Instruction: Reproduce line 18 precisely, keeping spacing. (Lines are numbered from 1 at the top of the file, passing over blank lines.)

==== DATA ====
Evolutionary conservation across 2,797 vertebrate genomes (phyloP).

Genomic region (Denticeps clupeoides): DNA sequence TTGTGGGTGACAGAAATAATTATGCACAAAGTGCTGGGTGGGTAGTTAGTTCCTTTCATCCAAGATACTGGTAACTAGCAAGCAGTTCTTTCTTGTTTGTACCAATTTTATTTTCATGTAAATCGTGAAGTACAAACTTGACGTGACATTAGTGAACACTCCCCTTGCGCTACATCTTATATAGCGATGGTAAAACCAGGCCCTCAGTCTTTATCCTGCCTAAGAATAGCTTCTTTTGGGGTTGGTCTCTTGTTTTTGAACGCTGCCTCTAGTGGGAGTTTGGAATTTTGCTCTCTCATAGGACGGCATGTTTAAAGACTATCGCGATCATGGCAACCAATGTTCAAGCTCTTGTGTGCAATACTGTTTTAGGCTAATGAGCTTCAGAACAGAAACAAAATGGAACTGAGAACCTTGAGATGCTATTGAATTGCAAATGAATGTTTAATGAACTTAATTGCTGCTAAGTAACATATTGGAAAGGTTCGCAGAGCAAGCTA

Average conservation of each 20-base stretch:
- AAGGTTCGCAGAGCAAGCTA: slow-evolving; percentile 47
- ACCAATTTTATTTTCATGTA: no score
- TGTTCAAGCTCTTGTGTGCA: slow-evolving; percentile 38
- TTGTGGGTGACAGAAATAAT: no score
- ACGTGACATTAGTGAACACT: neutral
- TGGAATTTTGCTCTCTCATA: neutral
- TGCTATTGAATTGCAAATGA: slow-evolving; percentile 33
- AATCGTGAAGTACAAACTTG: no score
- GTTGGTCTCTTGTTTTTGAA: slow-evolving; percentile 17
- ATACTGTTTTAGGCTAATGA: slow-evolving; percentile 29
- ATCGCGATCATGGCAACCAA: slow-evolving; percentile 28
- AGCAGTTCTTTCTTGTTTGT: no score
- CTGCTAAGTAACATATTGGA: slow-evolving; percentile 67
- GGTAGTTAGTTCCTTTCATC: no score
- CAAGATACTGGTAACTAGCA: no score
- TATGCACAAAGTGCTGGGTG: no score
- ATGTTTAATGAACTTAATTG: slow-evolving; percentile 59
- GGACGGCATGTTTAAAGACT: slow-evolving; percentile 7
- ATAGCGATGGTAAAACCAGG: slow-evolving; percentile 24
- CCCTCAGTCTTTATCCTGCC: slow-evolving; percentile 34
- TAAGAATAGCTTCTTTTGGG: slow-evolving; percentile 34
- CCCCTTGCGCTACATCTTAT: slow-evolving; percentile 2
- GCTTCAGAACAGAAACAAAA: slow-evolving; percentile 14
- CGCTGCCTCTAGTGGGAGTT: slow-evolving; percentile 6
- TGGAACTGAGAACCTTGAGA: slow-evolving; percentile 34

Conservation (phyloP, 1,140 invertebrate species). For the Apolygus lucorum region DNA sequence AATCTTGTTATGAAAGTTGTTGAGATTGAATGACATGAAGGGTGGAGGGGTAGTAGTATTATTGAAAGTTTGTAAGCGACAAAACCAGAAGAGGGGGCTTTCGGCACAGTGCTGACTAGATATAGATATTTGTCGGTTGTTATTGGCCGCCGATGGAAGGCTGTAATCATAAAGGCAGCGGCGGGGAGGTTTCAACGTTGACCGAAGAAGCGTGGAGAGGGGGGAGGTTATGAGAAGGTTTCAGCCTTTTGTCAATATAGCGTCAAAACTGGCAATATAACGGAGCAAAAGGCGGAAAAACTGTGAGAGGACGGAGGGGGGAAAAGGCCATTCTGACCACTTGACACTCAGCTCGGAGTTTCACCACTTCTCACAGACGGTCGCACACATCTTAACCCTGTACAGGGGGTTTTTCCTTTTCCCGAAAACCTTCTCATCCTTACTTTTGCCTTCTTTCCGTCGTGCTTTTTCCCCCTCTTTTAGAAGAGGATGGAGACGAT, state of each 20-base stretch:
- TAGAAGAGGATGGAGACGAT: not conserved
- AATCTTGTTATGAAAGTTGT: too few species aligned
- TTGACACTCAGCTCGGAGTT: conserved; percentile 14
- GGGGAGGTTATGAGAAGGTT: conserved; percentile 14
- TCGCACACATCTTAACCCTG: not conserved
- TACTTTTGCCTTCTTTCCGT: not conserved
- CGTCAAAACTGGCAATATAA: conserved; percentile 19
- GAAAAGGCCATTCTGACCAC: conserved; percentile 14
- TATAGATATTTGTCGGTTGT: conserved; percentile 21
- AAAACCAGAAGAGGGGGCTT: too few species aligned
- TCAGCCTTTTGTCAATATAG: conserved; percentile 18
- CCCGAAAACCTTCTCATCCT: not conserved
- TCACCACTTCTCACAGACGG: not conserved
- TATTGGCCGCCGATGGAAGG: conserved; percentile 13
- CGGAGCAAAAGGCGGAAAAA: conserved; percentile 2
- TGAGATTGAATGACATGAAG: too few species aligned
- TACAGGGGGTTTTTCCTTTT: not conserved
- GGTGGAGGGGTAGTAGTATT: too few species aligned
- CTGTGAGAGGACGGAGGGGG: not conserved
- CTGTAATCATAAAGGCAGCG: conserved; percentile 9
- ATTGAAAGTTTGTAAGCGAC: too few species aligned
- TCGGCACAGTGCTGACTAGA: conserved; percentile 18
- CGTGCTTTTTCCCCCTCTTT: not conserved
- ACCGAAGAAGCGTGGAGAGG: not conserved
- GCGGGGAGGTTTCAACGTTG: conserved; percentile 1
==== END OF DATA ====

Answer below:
- CAAGATACTGGTAACTAGCA: no score